Author's Note: This is most likely immediately before Half-Blood Prince, and before Draco receives his assignment. My obsession with musical notations was long ago inspired by Kathy Tyers and her chapter subtitles. Pianissimo is "very softly", in case that's not clear enough. Thanks is due to LadyMoriel, who suggested that I attempt to get into the head of one of the less likeable characters—sorry, no Umbridge; maybe one of these days—and also abstractly to FernWithy, who began my fixation on the Black sisters. (To be fair, however, I have wanted to write something on Narcissa since reading "Spinner's End", just like half the other writers in the fandom.)


Pianissimo

Dark gathers, and she plays, plays the sun down with languid, quizzical fingers. She plays. It has always been an easy sort of solace, a way to wrap oneself in thoughts that dance beyond the reaches of this long, cold world. For long it is, and cold it is more so, and few know this better than Narcissa Malfoy.

She plays, calmly and gracefully, fingers along the strings, stars shining the best they can above her head. She always thinks of stars. Stars are a Black family legacy.

Narcissa thinks, The Blacks have too many legacies.

Late at night, sometimes, she thinks that she wonders too much for a Black. She thinks that maybe she wonders too much for anyone, thoughts chasing around arpeggios, rising, falling, crescendo, morendo; dying away. And she waits for her husband's breathing to steady before she slips silent from the bed, hanging a dressing gown about her pale shoulders, and whispers from the room like a thin silver ghost. She plays the harp softly on those chill, lonely nights.

(Pianissimo, pianissimo, morendo...)

She knows she shouldn't be lonely.

She isn't, sometimes. She has a husband and a son and a family and a future. And a war. And a family. And a Dark Lord.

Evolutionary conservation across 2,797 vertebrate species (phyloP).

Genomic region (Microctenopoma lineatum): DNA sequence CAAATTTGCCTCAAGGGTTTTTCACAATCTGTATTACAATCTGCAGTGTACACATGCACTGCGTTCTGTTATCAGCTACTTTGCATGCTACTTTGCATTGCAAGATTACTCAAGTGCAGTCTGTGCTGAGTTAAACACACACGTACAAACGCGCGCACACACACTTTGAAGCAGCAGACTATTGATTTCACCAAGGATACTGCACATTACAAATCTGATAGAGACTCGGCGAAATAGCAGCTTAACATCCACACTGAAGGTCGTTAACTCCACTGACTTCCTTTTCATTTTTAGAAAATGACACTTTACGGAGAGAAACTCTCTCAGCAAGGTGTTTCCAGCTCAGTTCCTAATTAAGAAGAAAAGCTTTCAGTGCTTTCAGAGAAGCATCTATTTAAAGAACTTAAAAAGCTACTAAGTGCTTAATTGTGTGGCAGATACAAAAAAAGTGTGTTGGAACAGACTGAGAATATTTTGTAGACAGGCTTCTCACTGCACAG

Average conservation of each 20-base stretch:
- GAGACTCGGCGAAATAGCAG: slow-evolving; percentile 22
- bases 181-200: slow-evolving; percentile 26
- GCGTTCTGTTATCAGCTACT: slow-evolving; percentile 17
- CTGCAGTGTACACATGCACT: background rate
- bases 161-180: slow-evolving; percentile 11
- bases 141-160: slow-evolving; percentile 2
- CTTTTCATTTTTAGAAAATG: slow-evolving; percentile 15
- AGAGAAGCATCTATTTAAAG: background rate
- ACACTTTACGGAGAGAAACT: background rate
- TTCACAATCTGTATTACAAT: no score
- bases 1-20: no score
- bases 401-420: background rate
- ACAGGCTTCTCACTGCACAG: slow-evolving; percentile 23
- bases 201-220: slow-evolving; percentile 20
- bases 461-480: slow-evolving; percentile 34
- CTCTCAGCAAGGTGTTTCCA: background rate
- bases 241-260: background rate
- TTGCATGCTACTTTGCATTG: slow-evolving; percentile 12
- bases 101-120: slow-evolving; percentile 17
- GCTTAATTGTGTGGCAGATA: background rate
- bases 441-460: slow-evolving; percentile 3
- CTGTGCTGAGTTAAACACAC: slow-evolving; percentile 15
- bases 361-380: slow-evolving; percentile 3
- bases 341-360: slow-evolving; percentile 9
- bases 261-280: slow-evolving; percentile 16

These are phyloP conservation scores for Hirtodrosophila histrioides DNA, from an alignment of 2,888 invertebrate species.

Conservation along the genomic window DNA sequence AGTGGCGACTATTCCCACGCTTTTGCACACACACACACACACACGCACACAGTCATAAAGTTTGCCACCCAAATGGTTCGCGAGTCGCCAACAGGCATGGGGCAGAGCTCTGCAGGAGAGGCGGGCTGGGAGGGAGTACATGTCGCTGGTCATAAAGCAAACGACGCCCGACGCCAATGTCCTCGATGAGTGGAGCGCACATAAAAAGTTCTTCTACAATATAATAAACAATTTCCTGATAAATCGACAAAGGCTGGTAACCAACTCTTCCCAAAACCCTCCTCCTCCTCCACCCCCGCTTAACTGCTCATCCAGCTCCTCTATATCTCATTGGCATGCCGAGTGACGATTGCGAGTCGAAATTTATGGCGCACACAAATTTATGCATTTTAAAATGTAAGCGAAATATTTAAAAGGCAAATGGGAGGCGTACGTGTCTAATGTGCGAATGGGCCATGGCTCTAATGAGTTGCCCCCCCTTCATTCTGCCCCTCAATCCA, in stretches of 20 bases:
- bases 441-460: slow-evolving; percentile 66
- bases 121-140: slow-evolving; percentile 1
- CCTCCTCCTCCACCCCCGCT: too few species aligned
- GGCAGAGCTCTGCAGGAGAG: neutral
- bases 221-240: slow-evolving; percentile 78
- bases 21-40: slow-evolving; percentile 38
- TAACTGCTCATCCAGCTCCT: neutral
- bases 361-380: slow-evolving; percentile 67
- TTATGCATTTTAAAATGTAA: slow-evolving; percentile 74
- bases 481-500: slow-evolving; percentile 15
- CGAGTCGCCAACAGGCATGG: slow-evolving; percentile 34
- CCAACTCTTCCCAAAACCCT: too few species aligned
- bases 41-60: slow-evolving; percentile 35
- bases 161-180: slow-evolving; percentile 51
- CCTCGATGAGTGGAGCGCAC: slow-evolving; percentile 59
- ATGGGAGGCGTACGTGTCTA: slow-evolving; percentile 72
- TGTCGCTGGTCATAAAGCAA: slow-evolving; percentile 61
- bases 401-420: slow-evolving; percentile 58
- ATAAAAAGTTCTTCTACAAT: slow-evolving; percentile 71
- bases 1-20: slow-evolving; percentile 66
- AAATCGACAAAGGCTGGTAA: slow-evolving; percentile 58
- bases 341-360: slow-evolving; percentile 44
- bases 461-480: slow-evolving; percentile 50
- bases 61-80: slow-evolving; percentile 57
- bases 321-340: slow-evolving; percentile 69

(Pianissimo, pianissimo; sometimes the notes are more difficult.)

And Narcissa does not regret. Narcissa never regrets. She plays and plays and plays until sometimes her fingers bleed, but she never regrets.

She doesn't regret, but she remembers.

She remembers Andromeda, because Andromeda was her sister, and she remembers Sirius, because Sirius was flamboyant and alive and it is difficult not to remember him. She also remembers that Bellatrix killed him, for death is another legacy of the Blacks.

She doesn't regret that, either—Gryffindor Sirius, traitor to his family, deserved to die. She just wishes that it hadn't been Bellatrix who'd done it. She just wishes that it hadn't been Lucius who told her, with a queer, excited gleam in his eyes, fever-bright.

(Oh, and Narcissa—that damned cousin of yours is dead.)

He wouldn't have understood her need to mourn. Sirius was a blood traitor, yes, but he was still a Black, and blood runs deep in the Blacks. The Malfoys, she thinks, are not like this. They are proud, they are pure, they are ancient, but they are not Blacks. They have no such loyalty. She wonders which is the crueller.

But she is a loyal servant, even if she does not bear the Dark Lord's mark. To be Narcissa Malfoy is enough. To love Lucius, to raise Draco is enough.

She thinks, To groom him for the Dark Lord's command. War has made her bitter, and she does not want to watch her son die. Death is no honour to her. Perhaps this is where her weakness lies.

(Morendo, morendo, morendo...)